“Diverse, dispersed, renewable sources can also make the grid highly resilient. Centralized grids are vulnerable to cascading blackouts caused by natural disaster, accident, or malice. But grid reorganizations in Denmark and Cuba have shown how prolonged regional blackouts become impossible when distributed renewables, bypassing vulnerable power lines (where most failures start), feed local “microgrids,” which can stand alone if needed.”

One of the issues that arises in the discussions of global warming is the role of developing countries with respect to carbon emissions.  It is often assumed that such countries will insist on—or have no alternative to—modernizing in much the way the current developed countries modernized.  That path required high energy consumption and high carbon emissions.  If this assumption were correct then there would be little hope that catastrophic global warming could be avoided.

There is an interesting article in The Economist discussing the state of energy production at the current time.  It included a section addressing development in Africa, a continent where many have lives that are restricted and harmed by the lack of a reliable source of energy.

“FOR THE WORLD’S 1.2 billion poorest people, who are facing a long and perhaps endless wait for a connection to mains electricity, solar power could be the answer to their prayers. A further 2.5 billion are “underelectrified”, in development parlance: although connected to the grid, they can get only unreliable, scanty power. That blights lives too. The whole of sub-Saharan Africa, with a population of 910m, consumes only 145 terawatt hours of electricity a year—less than the 4.8m people who live in the state of Alabama. That is the pitiful equivalent of one incandescent light bulb per person for three hours a day.”

“In the absence of electricity, the usual fallback is paraffin (kerosene). Lighting and cooking with that costs poor people the world over $23 billion a year, of which $10 billion is spent in Africa. Poor households are buying lighting at the equivalent of $100 per kilowatt hour, more than a hundred times the amount people in rich countries pay. And kerosene is not just expensive; it is dangerous. Stoves and lamps catch fire, maiming and killing. Indoor fumes cause 600,000 preventable deaths a year in Africa alone. But candles or open fires are even worse—and so is darkness, which hurts productivity and encourages crime.”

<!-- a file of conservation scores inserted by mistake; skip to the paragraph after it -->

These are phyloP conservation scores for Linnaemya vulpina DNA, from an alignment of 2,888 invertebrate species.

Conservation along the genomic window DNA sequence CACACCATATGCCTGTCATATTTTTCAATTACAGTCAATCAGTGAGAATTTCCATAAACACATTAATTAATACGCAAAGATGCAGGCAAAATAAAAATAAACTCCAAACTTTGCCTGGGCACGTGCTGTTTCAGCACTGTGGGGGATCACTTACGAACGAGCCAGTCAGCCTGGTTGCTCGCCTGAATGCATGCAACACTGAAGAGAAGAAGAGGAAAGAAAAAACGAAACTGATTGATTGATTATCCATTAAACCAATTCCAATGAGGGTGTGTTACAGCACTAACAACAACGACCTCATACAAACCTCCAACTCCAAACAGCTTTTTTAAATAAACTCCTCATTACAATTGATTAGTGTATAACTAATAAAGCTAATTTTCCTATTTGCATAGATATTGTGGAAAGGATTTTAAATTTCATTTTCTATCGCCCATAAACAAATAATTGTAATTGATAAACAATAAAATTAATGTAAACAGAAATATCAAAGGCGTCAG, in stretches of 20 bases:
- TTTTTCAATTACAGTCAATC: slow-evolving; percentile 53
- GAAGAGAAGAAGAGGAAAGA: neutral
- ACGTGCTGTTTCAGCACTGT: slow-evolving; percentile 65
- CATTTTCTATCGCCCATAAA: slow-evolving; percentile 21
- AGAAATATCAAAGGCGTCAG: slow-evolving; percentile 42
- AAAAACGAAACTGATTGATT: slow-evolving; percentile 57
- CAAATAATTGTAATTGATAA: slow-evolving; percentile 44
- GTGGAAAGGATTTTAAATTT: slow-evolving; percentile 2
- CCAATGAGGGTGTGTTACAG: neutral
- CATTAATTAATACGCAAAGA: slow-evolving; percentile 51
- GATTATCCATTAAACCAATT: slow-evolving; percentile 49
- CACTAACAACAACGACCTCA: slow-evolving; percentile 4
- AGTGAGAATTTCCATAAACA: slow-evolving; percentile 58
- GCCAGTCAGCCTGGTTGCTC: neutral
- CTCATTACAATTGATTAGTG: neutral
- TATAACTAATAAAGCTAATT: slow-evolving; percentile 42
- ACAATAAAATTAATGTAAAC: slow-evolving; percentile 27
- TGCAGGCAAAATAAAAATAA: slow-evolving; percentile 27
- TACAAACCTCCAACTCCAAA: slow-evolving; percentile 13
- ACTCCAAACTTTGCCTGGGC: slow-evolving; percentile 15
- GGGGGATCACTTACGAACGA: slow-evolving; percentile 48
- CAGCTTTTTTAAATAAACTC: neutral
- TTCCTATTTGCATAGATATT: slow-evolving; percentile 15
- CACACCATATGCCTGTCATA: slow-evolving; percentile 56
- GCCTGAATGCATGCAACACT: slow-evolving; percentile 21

The article refers to an “electrical revolution” that is now underway in Africa.  It does not involve huge power plants gradually extending power lines to reach each remote village.  Rather, it is based on the ever lower price for solar power.  For lighting it is also assisted by the falling price of LED illumination.  However, beyond that are a host of devices being developed to work in an environment where solar is the only source of power.  Just as cell phones have leaped past the land-line phase of communication, solar power appears to be capable of leaping past the big power plant paradigm.

“But lighting and charging phones are only the first rungs on the ladder, notes Charlie Miller of SolarAid, a charity. Radios can easily run on solar power. Bigger systems can light up a school or clinic; a “solar suitcase” provides the basic equipment needed by health workers. A Ugandan company called SolarNow has a $200 low-voltage television set that runs on the direct current (DC) used by solar systems. A British-designed fridge called Sure Chill needs only a few hours of power a day to maintain a constant 4ÂșC. A company in South Africa has just launched solar-powered ATMs for rural areas with intermittent mains power.”

“Other companies offer bigger systems, for $1,500 and upwards, which can power “solar kiosks” and other installations that enable people to start businesses. Beefed up a bit more, these systems can replace diesel generators that will power stores and workshops, mill grain, run an irrigation pump or purify water. At an even larger scale they become mini-grids. A $500,000 aid-funded project in Kisiju Pwani, once one of the poorest villages in Tanzania, uses 32 photovoltaic solar panels and a bank of 120 batteries to provide 12kW of electricity, enough for 20 street lights and 68 homes, 15 businesses, a port, the village’s government offices and two mosques.”

Africa, as a continent, has enormous solar power potential.  Eventually, as economies grow and living conditions improve regional electrical grids or a continent-wide grid will have to be established.  Meeting the power needs with renewable energy sources will provide a healthier environment for both Africa and the rest of the world.

It is interesting that the world’s most wealthy countries and the world’s poorest countries all face a common problem: increasing their power efficiencies so that they can live in a world dominated by renewable energy sources.  Both have the need to design electrical grids that efficiently manage these sources.  Although they begin from quite different points, perhaps they can learn from each other’s experiences.